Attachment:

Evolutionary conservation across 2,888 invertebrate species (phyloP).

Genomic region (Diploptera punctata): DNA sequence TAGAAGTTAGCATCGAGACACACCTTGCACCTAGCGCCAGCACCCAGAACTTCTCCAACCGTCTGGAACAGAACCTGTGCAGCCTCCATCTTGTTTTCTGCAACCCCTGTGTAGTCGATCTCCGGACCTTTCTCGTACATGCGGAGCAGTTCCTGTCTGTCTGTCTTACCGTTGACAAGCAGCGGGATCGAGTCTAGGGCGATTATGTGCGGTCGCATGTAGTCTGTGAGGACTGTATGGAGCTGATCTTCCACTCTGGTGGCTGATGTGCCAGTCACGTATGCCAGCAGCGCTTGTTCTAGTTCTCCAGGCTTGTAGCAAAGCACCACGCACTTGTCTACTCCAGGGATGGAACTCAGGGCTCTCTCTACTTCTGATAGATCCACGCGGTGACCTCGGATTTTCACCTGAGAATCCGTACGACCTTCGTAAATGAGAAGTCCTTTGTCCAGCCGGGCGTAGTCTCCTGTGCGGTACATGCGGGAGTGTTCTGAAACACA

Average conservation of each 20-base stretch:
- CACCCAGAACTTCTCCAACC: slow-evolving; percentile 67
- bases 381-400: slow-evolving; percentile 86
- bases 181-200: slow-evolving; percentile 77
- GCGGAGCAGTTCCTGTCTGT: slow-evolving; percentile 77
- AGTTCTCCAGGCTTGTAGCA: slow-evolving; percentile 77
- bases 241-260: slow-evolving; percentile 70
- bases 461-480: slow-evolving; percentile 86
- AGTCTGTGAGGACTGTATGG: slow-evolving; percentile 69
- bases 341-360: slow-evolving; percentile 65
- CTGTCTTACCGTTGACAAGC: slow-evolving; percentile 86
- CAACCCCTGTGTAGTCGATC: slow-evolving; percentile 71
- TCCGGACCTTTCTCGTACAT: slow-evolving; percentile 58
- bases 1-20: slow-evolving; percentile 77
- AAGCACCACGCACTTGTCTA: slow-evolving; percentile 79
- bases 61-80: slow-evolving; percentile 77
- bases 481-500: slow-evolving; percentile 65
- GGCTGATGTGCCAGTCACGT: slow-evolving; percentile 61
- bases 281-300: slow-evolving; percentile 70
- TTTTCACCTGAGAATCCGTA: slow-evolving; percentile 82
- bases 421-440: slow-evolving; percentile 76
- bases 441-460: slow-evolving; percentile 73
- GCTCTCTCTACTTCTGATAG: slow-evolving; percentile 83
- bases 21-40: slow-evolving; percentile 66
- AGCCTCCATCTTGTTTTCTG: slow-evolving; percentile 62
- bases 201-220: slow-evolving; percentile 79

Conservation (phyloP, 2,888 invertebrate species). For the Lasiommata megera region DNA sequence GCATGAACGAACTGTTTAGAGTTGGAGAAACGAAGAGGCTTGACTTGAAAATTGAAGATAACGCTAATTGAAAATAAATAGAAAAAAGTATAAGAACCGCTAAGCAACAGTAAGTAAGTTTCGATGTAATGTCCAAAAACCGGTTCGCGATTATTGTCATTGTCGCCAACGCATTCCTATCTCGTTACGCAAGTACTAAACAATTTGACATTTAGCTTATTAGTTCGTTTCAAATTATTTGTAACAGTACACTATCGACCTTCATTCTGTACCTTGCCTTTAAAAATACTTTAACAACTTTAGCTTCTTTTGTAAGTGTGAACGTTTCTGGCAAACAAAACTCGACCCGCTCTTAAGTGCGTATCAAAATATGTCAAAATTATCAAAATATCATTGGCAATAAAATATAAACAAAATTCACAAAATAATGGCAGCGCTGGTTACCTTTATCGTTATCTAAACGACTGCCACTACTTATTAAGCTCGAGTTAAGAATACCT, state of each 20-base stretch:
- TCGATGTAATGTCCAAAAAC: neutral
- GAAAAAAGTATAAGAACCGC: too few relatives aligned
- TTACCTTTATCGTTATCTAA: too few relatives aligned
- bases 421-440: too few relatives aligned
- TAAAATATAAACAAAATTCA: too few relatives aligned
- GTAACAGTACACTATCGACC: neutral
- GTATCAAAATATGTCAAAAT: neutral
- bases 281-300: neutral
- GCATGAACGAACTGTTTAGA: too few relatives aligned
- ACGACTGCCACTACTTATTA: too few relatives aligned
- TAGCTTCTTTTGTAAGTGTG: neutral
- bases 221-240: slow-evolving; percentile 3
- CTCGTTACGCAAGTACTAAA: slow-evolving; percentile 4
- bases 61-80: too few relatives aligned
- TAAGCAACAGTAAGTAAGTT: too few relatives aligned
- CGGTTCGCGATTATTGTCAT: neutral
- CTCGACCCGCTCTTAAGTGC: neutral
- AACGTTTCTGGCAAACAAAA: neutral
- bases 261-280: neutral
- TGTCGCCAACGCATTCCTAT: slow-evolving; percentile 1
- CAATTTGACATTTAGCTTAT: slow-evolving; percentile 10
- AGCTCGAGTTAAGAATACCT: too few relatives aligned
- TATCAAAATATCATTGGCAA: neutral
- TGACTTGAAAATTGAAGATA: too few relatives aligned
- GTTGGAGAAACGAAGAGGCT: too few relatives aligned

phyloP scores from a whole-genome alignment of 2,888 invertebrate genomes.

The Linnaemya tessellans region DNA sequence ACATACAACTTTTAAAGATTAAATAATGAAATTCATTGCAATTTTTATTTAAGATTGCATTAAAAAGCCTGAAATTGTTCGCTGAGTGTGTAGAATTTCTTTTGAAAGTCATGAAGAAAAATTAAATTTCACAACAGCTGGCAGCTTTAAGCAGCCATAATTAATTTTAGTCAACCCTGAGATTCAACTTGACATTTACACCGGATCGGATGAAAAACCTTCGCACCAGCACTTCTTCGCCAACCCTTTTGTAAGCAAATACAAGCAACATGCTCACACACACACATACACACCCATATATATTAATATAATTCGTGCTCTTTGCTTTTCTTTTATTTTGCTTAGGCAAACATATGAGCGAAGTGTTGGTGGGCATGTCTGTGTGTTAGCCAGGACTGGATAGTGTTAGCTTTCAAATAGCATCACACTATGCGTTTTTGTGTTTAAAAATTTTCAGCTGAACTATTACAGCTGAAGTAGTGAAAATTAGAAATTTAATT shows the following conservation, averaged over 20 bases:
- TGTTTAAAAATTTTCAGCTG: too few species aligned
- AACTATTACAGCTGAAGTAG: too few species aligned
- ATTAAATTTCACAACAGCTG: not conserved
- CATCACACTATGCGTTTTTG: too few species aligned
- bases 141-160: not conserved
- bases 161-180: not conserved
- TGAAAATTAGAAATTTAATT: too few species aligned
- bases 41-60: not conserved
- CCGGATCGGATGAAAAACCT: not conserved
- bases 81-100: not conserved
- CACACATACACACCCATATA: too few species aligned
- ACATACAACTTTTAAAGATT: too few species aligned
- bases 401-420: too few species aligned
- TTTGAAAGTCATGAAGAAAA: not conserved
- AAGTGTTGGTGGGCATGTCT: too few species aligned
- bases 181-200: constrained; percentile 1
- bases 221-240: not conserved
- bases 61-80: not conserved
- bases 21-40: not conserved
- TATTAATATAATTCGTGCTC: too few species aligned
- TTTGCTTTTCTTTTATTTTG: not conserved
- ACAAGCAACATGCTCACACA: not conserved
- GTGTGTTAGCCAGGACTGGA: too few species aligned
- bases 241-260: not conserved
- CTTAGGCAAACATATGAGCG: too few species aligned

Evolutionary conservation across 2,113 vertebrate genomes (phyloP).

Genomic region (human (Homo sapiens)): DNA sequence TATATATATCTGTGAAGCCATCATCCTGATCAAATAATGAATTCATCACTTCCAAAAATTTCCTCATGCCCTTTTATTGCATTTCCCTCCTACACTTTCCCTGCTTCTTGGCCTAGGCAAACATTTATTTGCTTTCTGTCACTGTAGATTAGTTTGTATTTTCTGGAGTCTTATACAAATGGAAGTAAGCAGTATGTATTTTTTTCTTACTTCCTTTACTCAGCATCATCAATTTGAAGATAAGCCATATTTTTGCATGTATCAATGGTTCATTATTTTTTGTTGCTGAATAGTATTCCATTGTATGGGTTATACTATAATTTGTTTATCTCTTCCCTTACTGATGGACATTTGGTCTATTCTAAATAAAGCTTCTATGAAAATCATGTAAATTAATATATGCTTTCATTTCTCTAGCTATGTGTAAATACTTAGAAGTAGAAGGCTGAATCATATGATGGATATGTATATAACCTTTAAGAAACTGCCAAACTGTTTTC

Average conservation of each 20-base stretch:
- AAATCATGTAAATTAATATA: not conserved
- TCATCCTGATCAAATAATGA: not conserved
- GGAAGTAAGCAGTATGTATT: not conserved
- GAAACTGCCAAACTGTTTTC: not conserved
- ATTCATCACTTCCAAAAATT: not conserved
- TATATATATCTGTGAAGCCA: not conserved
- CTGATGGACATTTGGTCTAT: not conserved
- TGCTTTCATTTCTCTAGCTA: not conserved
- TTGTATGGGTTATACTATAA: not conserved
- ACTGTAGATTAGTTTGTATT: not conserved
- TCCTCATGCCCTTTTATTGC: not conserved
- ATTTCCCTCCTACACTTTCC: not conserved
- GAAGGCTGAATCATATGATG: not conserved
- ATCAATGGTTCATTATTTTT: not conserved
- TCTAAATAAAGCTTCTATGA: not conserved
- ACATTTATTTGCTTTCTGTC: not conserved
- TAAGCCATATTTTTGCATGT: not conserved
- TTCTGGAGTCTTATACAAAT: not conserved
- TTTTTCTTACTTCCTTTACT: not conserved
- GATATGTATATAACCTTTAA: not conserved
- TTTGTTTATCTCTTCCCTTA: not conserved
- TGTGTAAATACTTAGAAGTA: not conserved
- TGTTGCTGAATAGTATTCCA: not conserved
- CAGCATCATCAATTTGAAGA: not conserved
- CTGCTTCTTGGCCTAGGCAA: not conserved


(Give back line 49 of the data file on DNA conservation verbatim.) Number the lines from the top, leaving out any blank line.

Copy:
- TGTCGCCAACGCATTCCTAT: slow-evolving; percentile 1